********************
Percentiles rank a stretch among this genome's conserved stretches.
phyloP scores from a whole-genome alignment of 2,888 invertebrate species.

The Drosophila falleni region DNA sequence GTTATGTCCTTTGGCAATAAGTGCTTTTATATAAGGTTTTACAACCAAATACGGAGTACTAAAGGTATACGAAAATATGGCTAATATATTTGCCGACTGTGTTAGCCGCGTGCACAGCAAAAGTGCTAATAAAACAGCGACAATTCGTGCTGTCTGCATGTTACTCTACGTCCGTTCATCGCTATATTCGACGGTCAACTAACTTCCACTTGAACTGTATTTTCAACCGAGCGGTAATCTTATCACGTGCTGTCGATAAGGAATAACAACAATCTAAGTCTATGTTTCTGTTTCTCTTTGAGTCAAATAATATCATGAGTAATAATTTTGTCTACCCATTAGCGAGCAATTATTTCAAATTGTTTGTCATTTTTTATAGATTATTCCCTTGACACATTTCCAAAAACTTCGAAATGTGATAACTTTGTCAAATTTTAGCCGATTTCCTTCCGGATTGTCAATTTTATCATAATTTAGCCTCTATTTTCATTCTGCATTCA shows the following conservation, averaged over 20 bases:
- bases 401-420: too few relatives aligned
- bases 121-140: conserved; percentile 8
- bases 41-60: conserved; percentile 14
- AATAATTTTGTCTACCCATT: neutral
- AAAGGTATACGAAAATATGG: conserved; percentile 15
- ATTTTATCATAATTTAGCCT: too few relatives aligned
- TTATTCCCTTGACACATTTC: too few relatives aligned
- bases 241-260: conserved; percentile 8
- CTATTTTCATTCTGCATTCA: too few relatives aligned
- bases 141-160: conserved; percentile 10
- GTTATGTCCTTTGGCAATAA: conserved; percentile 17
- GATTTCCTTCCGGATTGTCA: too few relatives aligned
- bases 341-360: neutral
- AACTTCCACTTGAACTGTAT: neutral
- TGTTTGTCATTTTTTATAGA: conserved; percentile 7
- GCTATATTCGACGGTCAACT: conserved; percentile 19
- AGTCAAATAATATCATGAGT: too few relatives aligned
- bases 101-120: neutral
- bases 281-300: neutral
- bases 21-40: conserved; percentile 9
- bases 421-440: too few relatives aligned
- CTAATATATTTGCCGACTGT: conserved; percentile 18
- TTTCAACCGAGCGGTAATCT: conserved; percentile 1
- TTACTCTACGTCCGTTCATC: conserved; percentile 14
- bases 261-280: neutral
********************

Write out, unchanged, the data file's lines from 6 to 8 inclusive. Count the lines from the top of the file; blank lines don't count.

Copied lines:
- bases 41-60: conserved; percentile 14
- AATAATTTTGTCTACCCATT: neutral
- AAAGGTATACGAAAATATGG: conserved; percentile 15